People may not understand how invisible illnesses disrupt our everyday lives – precisely because they're hidden. Root Experience trustee Tilly Baker tells us how an untimely bout of her condition created a new understanding with a work colleague.
For as long as I can remember, I’ve suffered from migraines; intense, persistent headaches that reduce you to a feeling of utter wretchedness. There must be millions of you out there who know exactly what I mean.
When you’re holding down a job, you can’t just go and lie down in a darkened room for a few hours until the painkillers kick in, you have to keep going, smile, exude positivity. Often people around you don't know or understand what you're going through. Holding forth in front of a class of Year 11s on Pip’s unquenchable passion for Estella in Great Expectations is tough when all you really want to do is hide in the book cupboard with a wet paper-towel over your forehead.
I will always remember the day when I was on break duty in the school playing-fields – while suffering from a particularly awful migraine. My colleague offered me a biscuit and I thanked her and said I had a headache and was feeling rather sick. I promptly explained why. Right away she asked me what class I was teaching after break, and I replied that I had a double lesson with Year 9 on Chapter Four of Steinbeck's Of Mice and Men (which is no mean feat, when you can barely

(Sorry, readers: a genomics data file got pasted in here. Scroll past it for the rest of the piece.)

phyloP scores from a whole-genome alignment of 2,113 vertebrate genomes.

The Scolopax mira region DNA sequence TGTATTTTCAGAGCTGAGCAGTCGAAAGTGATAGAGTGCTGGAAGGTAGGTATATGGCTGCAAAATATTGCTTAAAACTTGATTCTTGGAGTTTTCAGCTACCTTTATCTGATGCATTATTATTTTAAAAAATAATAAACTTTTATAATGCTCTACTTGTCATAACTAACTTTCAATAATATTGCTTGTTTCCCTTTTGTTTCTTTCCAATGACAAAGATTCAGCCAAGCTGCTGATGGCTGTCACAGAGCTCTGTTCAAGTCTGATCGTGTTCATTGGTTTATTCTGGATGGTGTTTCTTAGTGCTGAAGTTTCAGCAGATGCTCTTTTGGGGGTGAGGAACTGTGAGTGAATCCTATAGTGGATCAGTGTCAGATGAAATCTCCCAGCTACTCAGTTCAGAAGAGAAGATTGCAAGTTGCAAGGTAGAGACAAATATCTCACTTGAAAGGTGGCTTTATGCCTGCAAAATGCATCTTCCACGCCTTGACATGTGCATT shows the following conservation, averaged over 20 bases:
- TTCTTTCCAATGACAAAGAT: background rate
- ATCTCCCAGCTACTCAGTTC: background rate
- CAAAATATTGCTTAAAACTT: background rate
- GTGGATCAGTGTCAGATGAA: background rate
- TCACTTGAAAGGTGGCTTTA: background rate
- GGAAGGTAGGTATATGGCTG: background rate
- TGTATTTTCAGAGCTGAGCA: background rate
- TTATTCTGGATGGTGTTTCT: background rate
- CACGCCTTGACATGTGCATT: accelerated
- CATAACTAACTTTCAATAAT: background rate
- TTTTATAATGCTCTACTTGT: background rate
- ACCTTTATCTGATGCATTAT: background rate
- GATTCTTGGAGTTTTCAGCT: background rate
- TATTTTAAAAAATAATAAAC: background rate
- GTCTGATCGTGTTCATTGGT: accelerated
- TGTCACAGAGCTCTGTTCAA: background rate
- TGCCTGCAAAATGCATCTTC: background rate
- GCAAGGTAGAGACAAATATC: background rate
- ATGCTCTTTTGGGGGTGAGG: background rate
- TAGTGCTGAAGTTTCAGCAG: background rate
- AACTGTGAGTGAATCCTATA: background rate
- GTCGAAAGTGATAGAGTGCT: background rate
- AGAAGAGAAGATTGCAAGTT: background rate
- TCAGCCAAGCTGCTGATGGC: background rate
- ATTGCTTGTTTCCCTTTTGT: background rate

“Go and get your head down in the corner of an empty classroom until the painkillers kick in,” she said.
“I’m free after break so I’ll cover for you; you can’t possibly teach.”
This teacher understood and acknowledged what was invisible in me because I had to tell her. As soon as I did, her empathy and humanity were overwhelming. I will be forever grateful for that act of kindness.
Do you have a Hidden Story you'd like to share with us?
We'd like to know how your invisible condition has affected your day-to-day life, and hear of the kind gestures or dismissals you've experienced along the way. Or can you offer a perspective as a friend, family member or carer? Or as someone who now feels differently after learning about someone's experience with an invisible illness?
The stories we collect will form part of our Hidden Stories project, which is about exploring – as a community – the way we behave towards people with conditions and illnesses which can't be seen. Only by sharing our experiences can we begin to understand them.
Get in touch with Jessica (firstname.lastname@example.org) and we'll help you to (sensitively) share your story and find support if you need it.
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We've started an online Hidden Stories community for those living with or affected by invisible conditions and disabilities. As a closed Facebook group, it’s a safe place for sharing stories, asking questions, and for mutual support and solidarity – amongst people who really know how you feel day to day.